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    Figure 1.

    (From left to right) Inflammatory nodule 24 hours after Leishmanin injection and reaction 48 hours later. This figure appears in color at www.ajtmh.org.

  • View in gallery
    Figure 2.

    (From left to right) Primary lesion on the back of the left hand close to the index finger, and light microscopy demonstrating amastigotes (×1,000 magnification). This figure appears in color at www.ajtmh.org

  • 1.

    Boggild AK, Ramos AP, Espinosa D, Valencia BM, Veland N, Miranda-Verastegui C, Arevalo J, Low DE, Llanos-Cuentas A , 2010. Clinical and demographic stratification of test performance: a pooled analysis of five laboratory diagnostic methods for American cutaneous leishmaniasis. Am J Trop Med Hyg 83: 345350.

    • PubMed
    • Search Google Scholar
    • Export Citation
  • 2.

    Maurer-Cecchini A et al.2009. Immunological determinants of clinical outcome in Peruvian patients with tegumentary leishmaniasis treated with pentavalent antimonials. Infect Immunol 77: 20222029.

    • Search Google Scholar
    • Export Citation
  • 3.

    Carstens-Kass J, Paulini K, Lypaczewski P, Matlashewski G , 2021. A review of the Leishmanin skin test: a neglected test for a neglected disease. PLoS Negl Trop Dis 15: e0009531.

    • PubMed
    • Search Google Scholar
    • Export Citation
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Ulcerative Lesion Caused by Inoculation of Leishmanin

Jesús Rojas-JaimesFacultad de Ciencias de la Salud, Universidad Privada del Norte, Lima, Peru

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A 16-year-old male resident of Huepetuhe (a rural area of Madre de Dios, Peru) presented with a 1-month history of a progressive, 5-cm painless skin ulcer on the back of the left hand close to the index finger. The lesion had rounded edges, seropurulent exudate, and was edematous and indurated. The patient denied previous leishmaniasis. Before microscopy was performed, a Leishmanin skin test was performed to determine whether delayed-type hypersensitivity characteristic of leishmaniasis could be elicited. Leishmanin (30 µg/mL, Leishmania braziliensis promastigote antigen derived from in vitro culture and produced by the Alexander von Humboldt Institute of Tropical Diseases of Universidad Peruana Cayetano Heredia in Peru) can be used to diagnose Leishmania infection.1 Positive results from microscopy or Leishmanin skin testing is sufficient to initiate drug treatment of leishmaniasis. In this patient, 0.1 mL Leishmanin was injected intradermally on the inside of the forearm. Twenty-four hours after inoculation, 7 mm of vesicular inflammation indicating a delayed-type hypersensitivity response to Leishmanin was observed at the inoculation and satellite sites. At 48 hours, the vesicle progressed to ulceration (Figure 1). Forms typical of intracellular Leishmania amastigotes, with visible kinetoplasts, were seen subsequently on light microscopy (×1,000 magnification) of Giemsa-stained scrapings of the primary skin ulcer on the hand (Figure 2).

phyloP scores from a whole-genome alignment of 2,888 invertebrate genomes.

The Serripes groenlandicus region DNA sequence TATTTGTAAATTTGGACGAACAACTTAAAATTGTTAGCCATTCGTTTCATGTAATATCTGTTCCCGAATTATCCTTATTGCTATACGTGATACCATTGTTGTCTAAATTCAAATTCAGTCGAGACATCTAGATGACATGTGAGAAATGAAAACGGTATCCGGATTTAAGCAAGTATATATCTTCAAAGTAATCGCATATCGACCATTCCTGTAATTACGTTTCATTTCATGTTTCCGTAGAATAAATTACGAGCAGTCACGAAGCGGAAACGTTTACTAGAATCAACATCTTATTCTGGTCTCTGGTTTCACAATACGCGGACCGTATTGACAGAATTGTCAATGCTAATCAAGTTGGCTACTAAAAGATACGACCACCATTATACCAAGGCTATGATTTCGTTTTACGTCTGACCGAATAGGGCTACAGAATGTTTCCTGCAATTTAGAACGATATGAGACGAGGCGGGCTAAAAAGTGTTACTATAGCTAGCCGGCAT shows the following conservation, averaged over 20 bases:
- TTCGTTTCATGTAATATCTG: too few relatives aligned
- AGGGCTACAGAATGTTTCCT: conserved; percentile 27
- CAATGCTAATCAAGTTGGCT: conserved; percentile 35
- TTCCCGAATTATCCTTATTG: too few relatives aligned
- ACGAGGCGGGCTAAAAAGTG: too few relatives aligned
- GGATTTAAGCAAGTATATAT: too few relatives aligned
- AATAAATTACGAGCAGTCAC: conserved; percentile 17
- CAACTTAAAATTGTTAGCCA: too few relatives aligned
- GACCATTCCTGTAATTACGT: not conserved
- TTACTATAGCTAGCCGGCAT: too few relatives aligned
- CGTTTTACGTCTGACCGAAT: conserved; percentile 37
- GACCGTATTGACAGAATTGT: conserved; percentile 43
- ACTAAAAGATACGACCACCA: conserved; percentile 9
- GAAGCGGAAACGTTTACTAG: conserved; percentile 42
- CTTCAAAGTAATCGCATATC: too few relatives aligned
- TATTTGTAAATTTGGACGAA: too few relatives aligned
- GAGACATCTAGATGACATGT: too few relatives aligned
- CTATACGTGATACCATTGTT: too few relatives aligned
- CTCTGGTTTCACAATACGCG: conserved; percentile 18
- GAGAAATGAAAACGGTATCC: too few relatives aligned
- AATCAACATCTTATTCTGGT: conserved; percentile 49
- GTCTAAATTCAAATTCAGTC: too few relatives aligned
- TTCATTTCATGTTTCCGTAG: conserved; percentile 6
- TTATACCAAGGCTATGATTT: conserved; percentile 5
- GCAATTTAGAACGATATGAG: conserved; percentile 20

Figure 1.
Figure 1.

(From left to right) Inflammatory nodule 24 hours after Leishmanin injection and reaction 48 hours later. This figure appears in color at www.ajtmh.org.

Citation: The American Journal of Tropical Medicine and Hygiene 106, 3; 10.4269/ajtmh.20-1248

Figure 2.
Figure 2.

(From left to right) Primary lesion on the back of the left hand close to the index finger, and light microscopy demonstrating amastigotes (×1,000 magnification). This figure appears in color at www.ajtmh.org

Citation: The American Journal of Tropical Medicine and Hygiene 106, 3; 10.4269/ajtmh.20-1248

The skin response to Leishmanin indicates a delayed-type hypersensitivity, T-cell-mediated immune response to Leishmania parasites, which corresponds to ulcer formation and is consistent with Leishmania species infection.2 The Leishman skin test cannot be considered specific for any Leishmania species.3 It is important to identify the infecting Leishmania species because clinical complications and treatment are species specific, such as mucocutaneous infection resulting from L. braziliensis (found in the Madre de Dios region), which has the potential to disseminate to the upper respiratory tract and may be difficult to treat with standard regimens aimed at cutaneous leishmaniasis-causing species.

Leishmaniasis presents with varied clinical manifestations, including cutaneous, mucosal, and visceral, that are treated with antimonials or other agents that have adverse effects.2 The evolution of the disease is determined by a combination of parasite species and the host response.

REFERENCES

  • 1.

    Boggild AK, Ramos AP, Espinosa D, Valencia BM, Veland N, Miranda-Verastegui C, Arevalo J, Low DE, Llanos-Cuentas A , 2010. Clinical and demographic stratification of test performance: a pooled analysis of five laboratory diagnostic methods for American cutaneous leishmaniasis. Am J Trop Med Hyg 83: 345350.

    • PubMed
    • Search Google Scholar
    • Export Citation
  • 2.

    Maurer-Cecchini A et al.2009. Immunological determinants of clinical outcome in Peruvian patients with tegumentary leishmaniasis treated with pentavalent antimonials. Infect Immunol 77: 20222029.

    • Search Google Scholar
    • Export Citation
  • 3.

    Carstens-Kass J, Paulini K, Lypaczewski P, Matlashewski G , 2021. A review of the Leishmanin skin test: a neglected test for a neglected disease. PLoS Negl Trop Dis 15: e0009531.

    • PubMed
    • Search Google Scholar
    • Export Citation

Author Notes

Address correspondence to Jesús Rojas-Jaimes, Av. El Sol 461, San Juan de Lurigancho 15434, Lima, Perú. E-mail: jesus.rojas.jaimes@gmail.com

Author’s address: Jesús Rojas-Jaimes, Facultad de Ciencias de la Salud, Universidad Privada del Norte, Lima, Peru, E-mail: jesus.rojas.jaimes@gmail.com.

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